Posted on December 04, 2015
Collective Architecture today unveiled The Anderston Mural, which is part of a major regeneration project in Glasgow’s Anderston area. The mural is a collaboration between Stage 3 students at the Mackintosh School of Architecture, Collective Architecture and Sanctuary Scotland Housing Association, and was fabricated by Sculpture and Design.
Ten ‘Mac’ students ran creative workshops to get inspiration from all age groups. Cranstonhill Nursery School, Anderston Primary School, St Patrick’s Primary School, Glasgow Gaelic School, Anderston Youth Café and Anderston Kelvingrove Church lunch club all influenced the final design.
GSA student Quyen Phan said: “At every workshop it was abundantly clear how proud residents are of Anderston. The mural attempts to capture the pride evident in each generation.”
The Architecture students worked with school pupils and community groups to develop the ideas and design for the mural which has tapped into the rich history of the area. The mural was formally unveiled by Glasgow’s Lord Provost, Sadie Docherty.
“The students are thrilled with the outcome of a project many months in the planning" says GSA tutor Nick Walker of Collective Architecture who helped guide the process to its conclusion. “The finished mural is testament to the group’s hard work in researching, consulting and ultimately designing an artwork that embodies Anderston’s past, present and future.”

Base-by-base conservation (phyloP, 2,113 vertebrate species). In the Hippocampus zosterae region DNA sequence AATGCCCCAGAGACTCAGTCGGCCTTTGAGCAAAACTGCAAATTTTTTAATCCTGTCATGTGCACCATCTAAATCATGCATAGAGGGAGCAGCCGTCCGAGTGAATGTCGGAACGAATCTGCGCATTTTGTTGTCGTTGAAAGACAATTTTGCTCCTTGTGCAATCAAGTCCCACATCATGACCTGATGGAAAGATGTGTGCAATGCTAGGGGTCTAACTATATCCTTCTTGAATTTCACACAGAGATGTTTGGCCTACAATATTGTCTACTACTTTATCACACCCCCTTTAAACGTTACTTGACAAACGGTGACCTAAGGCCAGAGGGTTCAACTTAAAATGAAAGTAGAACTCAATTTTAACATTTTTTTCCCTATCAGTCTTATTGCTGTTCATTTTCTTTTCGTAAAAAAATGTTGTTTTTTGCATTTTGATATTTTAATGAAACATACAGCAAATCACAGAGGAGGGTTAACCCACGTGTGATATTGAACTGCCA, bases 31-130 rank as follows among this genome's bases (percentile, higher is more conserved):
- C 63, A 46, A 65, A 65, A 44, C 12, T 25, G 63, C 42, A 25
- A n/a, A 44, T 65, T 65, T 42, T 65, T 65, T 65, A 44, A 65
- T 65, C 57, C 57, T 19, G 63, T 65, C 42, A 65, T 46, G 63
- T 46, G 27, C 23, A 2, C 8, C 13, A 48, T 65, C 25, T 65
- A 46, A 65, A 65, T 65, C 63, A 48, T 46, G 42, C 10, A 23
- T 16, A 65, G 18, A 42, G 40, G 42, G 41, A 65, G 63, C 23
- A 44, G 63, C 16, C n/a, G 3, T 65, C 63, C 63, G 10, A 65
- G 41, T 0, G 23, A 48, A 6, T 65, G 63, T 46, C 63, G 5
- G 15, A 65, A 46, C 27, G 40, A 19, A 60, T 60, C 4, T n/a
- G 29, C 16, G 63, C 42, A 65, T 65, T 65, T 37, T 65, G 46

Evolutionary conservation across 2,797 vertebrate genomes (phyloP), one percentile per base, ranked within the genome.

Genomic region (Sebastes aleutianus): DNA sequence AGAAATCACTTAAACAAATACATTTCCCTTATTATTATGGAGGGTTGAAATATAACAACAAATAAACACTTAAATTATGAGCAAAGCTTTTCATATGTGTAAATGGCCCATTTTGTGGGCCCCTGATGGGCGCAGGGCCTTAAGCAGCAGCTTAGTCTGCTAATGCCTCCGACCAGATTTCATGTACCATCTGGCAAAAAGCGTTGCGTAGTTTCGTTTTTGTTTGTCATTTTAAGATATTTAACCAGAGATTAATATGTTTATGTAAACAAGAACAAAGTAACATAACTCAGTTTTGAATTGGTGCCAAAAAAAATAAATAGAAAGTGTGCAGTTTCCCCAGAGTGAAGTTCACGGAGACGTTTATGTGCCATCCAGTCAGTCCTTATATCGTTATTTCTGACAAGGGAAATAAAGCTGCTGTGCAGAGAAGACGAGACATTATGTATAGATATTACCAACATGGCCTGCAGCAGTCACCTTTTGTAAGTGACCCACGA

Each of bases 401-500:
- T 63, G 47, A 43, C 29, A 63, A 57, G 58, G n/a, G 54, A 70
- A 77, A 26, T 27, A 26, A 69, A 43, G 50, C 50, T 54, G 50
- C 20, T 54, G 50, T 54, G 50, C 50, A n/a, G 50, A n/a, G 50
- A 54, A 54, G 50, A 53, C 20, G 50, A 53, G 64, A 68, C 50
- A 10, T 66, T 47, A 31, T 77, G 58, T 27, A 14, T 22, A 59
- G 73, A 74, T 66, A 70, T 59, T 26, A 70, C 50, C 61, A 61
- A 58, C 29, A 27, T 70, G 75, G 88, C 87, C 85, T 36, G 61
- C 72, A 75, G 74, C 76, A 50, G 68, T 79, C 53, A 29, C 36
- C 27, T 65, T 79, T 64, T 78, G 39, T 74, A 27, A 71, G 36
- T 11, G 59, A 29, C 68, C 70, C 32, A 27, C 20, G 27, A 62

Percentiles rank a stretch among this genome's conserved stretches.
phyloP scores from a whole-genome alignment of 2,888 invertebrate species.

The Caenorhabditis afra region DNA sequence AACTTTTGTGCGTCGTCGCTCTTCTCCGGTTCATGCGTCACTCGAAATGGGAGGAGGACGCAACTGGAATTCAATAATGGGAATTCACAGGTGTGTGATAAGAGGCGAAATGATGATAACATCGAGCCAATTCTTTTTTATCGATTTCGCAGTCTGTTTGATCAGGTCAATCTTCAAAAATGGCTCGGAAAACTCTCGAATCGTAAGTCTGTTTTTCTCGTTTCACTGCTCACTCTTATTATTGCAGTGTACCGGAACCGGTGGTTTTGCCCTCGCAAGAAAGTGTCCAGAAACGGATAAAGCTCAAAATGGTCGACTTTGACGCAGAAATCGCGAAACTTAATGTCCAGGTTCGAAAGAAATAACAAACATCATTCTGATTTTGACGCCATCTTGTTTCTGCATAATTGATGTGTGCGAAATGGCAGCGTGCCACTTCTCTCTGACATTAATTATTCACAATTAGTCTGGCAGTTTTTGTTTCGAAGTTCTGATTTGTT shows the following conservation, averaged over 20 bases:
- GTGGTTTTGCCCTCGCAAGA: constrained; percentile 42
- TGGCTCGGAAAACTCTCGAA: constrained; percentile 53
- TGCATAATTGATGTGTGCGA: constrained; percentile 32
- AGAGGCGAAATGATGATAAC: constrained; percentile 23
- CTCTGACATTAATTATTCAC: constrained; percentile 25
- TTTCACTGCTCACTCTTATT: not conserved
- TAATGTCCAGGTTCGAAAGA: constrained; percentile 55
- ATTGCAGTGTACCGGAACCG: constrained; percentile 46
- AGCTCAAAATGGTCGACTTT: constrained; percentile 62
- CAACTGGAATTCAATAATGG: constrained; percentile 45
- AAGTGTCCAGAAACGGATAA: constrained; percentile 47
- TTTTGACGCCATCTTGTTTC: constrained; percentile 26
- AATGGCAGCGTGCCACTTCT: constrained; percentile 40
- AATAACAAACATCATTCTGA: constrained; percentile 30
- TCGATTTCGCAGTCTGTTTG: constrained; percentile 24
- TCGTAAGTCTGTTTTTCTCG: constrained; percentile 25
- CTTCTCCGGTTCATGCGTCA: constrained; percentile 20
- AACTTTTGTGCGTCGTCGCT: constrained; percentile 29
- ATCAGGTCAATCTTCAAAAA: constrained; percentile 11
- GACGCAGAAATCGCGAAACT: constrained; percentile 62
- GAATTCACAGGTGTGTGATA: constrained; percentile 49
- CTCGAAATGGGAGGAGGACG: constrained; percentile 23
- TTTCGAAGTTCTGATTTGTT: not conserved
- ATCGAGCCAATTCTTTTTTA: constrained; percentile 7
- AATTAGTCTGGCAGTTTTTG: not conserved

The project is part of an initiative that harnesses the opportunities offered by the GSA’s Architecture School staff who also work in practice.
Gordon Laurie, director – Sanctuary in Scotland, said: “This wonderful artwork is a welcome addition to our award-winning regeneration project.
“We are delighted the students consulted Anderston residents and used their work in the final design.”
A crowd gathered to see the mural formally unveiled by Glasgow Lord Provost Sadie Docherty.
Ms Docherty said: “It’s a privilege to witness the wonderful work you have helped create.
“The mural is an exciting creative collaboration that we can all enjoy for decades to come.”